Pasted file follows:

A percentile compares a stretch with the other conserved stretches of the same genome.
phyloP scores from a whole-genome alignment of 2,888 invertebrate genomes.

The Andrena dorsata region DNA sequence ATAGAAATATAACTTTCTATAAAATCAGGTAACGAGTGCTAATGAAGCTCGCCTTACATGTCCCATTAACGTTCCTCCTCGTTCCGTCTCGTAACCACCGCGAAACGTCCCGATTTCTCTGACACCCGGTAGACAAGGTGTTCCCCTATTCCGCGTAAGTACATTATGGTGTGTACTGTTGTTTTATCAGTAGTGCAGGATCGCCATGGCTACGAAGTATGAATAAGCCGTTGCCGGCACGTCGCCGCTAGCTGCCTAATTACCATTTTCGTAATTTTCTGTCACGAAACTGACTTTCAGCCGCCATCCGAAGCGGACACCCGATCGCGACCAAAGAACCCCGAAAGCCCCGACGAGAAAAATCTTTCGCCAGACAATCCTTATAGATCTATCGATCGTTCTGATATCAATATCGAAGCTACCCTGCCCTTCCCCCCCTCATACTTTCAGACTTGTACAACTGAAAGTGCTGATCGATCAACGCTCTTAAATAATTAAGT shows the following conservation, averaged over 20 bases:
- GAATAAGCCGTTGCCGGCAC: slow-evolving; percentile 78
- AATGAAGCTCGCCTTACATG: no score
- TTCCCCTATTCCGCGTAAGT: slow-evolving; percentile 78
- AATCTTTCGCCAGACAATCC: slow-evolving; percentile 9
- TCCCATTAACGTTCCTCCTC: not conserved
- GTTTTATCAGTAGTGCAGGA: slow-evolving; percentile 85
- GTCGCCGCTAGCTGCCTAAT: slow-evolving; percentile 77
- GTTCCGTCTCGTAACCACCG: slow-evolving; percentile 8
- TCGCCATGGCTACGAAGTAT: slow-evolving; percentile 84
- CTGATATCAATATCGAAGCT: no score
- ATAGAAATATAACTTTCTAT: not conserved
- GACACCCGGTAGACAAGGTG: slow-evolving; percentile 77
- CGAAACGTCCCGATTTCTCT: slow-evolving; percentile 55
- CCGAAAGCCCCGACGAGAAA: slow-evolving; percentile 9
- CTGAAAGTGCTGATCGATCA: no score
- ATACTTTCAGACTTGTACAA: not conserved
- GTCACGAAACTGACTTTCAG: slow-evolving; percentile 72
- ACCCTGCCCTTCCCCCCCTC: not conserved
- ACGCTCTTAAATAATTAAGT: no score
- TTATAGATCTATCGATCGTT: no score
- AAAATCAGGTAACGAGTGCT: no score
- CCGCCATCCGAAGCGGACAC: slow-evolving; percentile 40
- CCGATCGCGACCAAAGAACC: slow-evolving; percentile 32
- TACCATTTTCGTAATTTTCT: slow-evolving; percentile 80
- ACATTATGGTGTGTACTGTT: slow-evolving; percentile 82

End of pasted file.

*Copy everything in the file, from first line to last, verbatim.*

A percentile compares a stretch with the other conserved stretches of the same genome.
phyloP scores from a whole-genome alignment of 2,888 invertebrate genomes.

The Andrena dorsata region DNA sequence ATAGAAATATAACTTTCTATAAAATCAGGTAACGAGTGCTAATGAAGCTCGCCTTACATGTCCCATTAACGTTCCTCCTCGTTCCGTCTCGTAACCACCGCGAAACGTCCCGATTTCTCTGACACCCGGTAGACAAGGTGTTCCCCTATTCCGCGTAAGTACATTATGGTGTGTACTGTTGTTTTATCAGTAGTGCAGGATCGCCATGGCTACGAAGTATGAATAAGCCGTTGCCGGCACGTCGCCGCTAGCTGCCTAATTACCATTTTCGTAATTTTCTGTCACGAAACTGACTTTCAGCCGCCATCCGAAGCGGACACCCGATCGCGACCAAAGAACCCCGAAAGCCCCGACGAGAAAAATCTTTCGCCAGACAATCCTTATAGATCTATCGATCGTTCTGATATCAATATCGAAGCTACCCTGCCCTTCCCCCCCTCATACTTTCAGACTTGTACAACTGAAAGTGCTGATCGATCAACGCTCTTAAATAATTAAGT shows the following conservation, averaged over 20 bases:
- GAATAAGCCGTTGCCGGCAC: slow-evolving; percentile 78
- AATGAAGCTCGCCTTACATG: no score
- TTCCCCTATTCCGCGTAAGT: slow-evolving; percentile 78
- AATCTTTCGCCAGACAATCC: slow-evolving; percentile 9
- TCCCATTAACGTTCCTCCTC: not conserved
- GTTTTATCAGTAGTGCAGGA: slow-evolving; percentile 85
- GTCGCCGCTAGCTGCCTAAT: slow-evolving; percentile 77
- GTTCCGTCTCGTAACCACCG: slow-evolving; percentile 8
- TCGCCATGGCTACGAAGTAT: slow-evolving; percentile 84
- CTGATATCAATATCGAAGCT: no score
- ATAGAAATATAACTTTCTAT: not conserved
- GACACCCGGTAGACAAGGTG: slow-evolving; percentile 77
- CGAAACGTCCCGATTTCTCT: slow-evolving; percentile 55
- CCGAAAGCCCCGACGAGAAA: slow-evolving; percentile 9
- CTGAAAGTGCTGATCGATCA: no score
- ATACTTTCAGACTTGTACAA: not conserved
- GTCACGAAACTGACTTTCAG: slow-evolving; percentile 72
- ACCCTGCCCTTCCCCCCCTC: not conserved
- ACGCTCTTAAATAATTAAGT: no score
- TTATAGATCTATCGATCGTT: no score
- AAAATCAGGTAACGAGTGCT: no score
- CCGCCATCCGAAGCGGACAC: slow-evolving; percentile 40
- CCGATCGCGACCAAAGAACC: slow-evolving; percentile 32
- TACCATTTTCGTAATTTTCT: slow-evolving; percentile 80
- ACATTATGGTGTGTACTGTT: slow-evolving; percentile 82